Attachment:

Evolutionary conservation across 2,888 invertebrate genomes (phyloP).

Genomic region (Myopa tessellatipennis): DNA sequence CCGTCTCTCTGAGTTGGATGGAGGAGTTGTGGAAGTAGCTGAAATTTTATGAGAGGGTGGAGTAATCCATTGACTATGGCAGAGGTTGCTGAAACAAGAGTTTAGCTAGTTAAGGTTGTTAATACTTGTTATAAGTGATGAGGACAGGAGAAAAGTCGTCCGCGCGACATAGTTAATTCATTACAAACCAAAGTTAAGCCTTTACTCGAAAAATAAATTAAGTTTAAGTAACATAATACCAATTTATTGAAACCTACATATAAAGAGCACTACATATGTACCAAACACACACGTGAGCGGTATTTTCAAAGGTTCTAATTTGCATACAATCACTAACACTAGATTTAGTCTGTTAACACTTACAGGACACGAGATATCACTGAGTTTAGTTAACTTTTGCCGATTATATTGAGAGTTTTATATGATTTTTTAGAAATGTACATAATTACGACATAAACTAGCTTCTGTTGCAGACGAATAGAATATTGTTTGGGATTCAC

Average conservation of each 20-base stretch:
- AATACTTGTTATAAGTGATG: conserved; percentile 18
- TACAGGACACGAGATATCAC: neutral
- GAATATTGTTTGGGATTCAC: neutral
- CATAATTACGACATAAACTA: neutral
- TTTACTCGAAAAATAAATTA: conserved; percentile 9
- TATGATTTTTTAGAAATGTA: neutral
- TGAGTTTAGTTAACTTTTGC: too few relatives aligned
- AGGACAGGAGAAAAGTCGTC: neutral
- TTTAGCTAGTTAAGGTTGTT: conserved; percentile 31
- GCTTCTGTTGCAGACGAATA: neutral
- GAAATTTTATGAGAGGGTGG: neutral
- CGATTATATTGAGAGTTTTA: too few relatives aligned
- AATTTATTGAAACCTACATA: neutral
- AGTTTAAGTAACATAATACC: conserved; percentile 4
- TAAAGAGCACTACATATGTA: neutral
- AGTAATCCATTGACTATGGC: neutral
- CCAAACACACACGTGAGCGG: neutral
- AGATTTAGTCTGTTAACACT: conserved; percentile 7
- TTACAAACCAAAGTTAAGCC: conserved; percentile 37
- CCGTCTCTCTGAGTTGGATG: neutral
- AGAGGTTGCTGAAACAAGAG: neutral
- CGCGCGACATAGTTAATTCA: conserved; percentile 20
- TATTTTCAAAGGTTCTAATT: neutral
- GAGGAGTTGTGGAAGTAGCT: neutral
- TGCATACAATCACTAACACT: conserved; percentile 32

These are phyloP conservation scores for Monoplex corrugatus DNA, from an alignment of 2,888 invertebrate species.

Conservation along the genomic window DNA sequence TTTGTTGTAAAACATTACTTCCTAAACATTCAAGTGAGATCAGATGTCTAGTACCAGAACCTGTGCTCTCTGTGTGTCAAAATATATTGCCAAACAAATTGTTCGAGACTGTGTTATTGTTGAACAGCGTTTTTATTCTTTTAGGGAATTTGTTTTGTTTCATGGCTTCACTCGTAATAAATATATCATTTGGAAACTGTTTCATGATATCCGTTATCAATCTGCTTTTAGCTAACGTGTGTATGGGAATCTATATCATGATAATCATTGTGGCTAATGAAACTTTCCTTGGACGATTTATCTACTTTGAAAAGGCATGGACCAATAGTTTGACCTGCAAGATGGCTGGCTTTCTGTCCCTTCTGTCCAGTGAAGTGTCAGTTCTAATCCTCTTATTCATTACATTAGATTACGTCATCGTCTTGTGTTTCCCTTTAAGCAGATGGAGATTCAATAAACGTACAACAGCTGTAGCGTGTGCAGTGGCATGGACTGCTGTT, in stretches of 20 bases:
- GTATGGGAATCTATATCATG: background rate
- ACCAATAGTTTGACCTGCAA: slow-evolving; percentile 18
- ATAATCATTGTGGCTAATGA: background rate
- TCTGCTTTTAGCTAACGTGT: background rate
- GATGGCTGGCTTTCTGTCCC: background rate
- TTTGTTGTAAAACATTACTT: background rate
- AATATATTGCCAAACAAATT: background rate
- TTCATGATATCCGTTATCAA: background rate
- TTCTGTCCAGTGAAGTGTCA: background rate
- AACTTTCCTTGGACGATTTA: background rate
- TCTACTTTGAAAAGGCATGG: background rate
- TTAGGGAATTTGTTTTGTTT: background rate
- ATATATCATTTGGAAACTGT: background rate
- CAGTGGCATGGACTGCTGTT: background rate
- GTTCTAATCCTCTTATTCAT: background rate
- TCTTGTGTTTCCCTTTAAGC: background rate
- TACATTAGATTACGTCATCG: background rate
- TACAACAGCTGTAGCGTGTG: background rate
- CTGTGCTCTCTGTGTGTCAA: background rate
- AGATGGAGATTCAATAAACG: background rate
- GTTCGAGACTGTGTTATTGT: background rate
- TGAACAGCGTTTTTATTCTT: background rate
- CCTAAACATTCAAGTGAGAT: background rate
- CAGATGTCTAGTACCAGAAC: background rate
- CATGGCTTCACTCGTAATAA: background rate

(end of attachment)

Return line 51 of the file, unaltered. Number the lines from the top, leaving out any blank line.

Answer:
- GTTCGAGACTGTGTTATTGT: background rate